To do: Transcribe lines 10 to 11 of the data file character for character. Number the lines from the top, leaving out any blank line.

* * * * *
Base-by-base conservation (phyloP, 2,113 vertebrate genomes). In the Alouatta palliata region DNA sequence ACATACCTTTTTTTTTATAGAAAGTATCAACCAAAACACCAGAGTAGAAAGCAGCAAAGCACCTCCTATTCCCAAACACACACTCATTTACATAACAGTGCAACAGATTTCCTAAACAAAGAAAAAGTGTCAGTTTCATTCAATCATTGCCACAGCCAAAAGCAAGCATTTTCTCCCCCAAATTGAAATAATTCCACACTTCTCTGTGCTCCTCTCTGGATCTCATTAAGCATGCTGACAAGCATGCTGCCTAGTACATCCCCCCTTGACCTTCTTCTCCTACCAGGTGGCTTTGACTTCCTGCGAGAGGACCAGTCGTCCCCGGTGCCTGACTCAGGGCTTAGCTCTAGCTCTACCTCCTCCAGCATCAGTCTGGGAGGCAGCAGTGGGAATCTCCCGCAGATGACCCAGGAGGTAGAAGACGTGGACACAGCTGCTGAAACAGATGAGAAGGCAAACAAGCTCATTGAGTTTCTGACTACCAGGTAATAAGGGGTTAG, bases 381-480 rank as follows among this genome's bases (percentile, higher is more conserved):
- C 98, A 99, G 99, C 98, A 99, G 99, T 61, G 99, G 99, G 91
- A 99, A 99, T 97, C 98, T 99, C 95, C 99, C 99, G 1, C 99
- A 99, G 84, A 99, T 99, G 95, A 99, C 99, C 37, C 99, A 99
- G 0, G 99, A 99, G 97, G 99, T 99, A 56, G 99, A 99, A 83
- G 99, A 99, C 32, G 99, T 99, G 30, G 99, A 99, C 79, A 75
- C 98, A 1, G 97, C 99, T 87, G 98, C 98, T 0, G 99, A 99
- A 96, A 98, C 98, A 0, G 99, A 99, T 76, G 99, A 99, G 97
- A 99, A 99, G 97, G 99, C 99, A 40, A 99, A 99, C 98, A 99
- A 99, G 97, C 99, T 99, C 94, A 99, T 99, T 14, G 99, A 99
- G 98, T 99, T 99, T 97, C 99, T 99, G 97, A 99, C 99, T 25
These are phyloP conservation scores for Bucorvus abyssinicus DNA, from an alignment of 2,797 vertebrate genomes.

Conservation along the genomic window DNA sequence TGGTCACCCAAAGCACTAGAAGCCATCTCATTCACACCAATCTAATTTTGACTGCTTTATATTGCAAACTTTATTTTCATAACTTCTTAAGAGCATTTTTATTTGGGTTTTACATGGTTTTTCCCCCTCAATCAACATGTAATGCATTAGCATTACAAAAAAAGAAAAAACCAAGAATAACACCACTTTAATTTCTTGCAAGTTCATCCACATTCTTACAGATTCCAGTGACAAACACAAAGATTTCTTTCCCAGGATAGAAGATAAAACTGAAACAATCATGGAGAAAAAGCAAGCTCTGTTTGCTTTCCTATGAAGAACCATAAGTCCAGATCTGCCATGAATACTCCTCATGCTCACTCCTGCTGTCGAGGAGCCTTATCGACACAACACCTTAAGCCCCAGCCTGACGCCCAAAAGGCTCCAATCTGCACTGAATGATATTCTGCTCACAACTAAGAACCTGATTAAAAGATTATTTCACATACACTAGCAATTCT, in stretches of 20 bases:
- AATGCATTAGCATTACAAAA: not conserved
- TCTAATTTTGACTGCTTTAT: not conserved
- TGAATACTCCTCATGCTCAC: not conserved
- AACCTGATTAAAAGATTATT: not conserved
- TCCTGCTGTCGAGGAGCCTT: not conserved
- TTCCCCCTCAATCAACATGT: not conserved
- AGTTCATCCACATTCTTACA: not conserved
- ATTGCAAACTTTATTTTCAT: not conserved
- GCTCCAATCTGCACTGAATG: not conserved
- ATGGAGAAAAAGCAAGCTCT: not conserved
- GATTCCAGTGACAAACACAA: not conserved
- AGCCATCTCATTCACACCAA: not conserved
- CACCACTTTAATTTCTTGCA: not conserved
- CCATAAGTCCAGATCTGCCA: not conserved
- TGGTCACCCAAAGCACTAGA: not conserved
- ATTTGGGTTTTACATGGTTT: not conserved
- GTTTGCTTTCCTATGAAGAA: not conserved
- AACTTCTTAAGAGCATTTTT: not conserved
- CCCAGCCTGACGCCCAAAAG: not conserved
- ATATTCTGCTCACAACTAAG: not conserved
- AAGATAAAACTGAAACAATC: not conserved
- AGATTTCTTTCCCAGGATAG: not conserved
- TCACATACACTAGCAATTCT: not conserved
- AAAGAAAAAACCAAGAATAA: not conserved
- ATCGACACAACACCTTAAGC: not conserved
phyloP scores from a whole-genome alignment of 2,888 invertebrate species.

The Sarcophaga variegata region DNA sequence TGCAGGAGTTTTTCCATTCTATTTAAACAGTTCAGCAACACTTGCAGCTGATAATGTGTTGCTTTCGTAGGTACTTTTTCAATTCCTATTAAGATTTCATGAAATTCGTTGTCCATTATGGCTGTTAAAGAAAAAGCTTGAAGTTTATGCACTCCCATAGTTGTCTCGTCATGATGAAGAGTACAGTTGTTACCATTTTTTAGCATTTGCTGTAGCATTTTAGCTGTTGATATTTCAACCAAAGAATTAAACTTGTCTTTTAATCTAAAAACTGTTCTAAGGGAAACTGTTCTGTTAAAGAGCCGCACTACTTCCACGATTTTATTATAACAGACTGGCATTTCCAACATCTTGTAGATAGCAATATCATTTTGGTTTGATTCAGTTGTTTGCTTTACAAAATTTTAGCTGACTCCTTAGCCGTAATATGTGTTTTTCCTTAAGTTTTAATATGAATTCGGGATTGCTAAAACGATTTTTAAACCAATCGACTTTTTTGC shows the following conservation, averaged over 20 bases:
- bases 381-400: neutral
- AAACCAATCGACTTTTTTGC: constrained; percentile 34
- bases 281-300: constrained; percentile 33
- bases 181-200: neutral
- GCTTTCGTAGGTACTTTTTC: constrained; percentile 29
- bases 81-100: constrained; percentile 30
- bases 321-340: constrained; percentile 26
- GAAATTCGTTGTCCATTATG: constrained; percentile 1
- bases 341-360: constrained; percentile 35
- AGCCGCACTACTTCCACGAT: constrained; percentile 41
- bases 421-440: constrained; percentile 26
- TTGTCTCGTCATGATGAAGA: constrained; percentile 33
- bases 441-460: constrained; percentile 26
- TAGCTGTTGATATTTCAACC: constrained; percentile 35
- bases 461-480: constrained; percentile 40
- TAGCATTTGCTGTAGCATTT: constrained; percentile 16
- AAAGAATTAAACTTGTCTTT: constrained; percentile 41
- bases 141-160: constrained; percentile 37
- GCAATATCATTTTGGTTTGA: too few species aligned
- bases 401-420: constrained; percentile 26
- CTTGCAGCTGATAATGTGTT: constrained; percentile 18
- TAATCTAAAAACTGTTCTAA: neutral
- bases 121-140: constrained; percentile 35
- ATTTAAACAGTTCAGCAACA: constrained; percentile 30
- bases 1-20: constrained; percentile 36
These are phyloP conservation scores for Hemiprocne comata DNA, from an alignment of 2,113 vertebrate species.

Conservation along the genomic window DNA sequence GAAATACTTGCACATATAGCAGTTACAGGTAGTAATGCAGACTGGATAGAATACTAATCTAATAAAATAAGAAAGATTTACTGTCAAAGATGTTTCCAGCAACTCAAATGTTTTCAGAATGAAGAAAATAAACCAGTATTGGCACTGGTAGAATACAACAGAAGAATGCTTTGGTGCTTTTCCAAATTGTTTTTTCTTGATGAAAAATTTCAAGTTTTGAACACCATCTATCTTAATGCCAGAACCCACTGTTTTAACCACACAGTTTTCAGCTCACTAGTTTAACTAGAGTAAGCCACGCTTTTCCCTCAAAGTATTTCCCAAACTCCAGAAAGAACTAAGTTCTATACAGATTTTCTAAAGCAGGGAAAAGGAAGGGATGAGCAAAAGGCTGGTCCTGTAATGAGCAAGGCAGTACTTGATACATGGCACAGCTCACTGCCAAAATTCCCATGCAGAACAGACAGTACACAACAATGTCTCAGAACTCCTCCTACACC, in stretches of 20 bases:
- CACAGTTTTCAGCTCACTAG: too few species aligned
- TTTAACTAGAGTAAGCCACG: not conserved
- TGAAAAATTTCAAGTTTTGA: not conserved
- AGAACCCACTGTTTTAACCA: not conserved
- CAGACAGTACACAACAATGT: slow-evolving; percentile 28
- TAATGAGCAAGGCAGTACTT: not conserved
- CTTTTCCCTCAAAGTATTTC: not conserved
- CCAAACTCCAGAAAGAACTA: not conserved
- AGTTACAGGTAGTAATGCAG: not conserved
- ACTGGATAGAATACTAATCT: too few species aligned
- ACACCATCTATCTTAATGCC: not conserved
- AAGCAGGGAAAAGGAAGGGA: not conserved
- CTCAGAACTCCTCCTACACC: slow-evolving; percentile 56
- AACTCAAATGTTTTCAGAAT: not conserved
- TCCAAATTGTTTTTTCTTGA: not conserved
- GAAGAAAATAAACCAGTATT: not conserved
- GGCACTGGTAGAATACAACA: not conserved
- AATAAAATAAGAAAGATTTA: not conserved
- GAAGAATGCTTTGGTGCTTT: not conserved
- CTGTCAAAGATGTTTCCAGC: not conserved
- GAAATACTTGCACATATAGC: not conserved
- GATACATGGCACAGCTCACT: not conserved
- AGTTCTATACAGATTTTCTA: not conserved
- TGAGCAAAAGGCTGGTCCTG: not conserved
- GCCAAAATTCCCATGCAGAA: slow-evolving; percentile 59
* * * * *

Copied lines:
- A 99, G 97, C 99, T 99, C 94, A 99, T 99, T 14, G 99, A 99
- G 98, T 99, T 99, T 97, C 99, T 99, G 97, A 99, C 99, T 25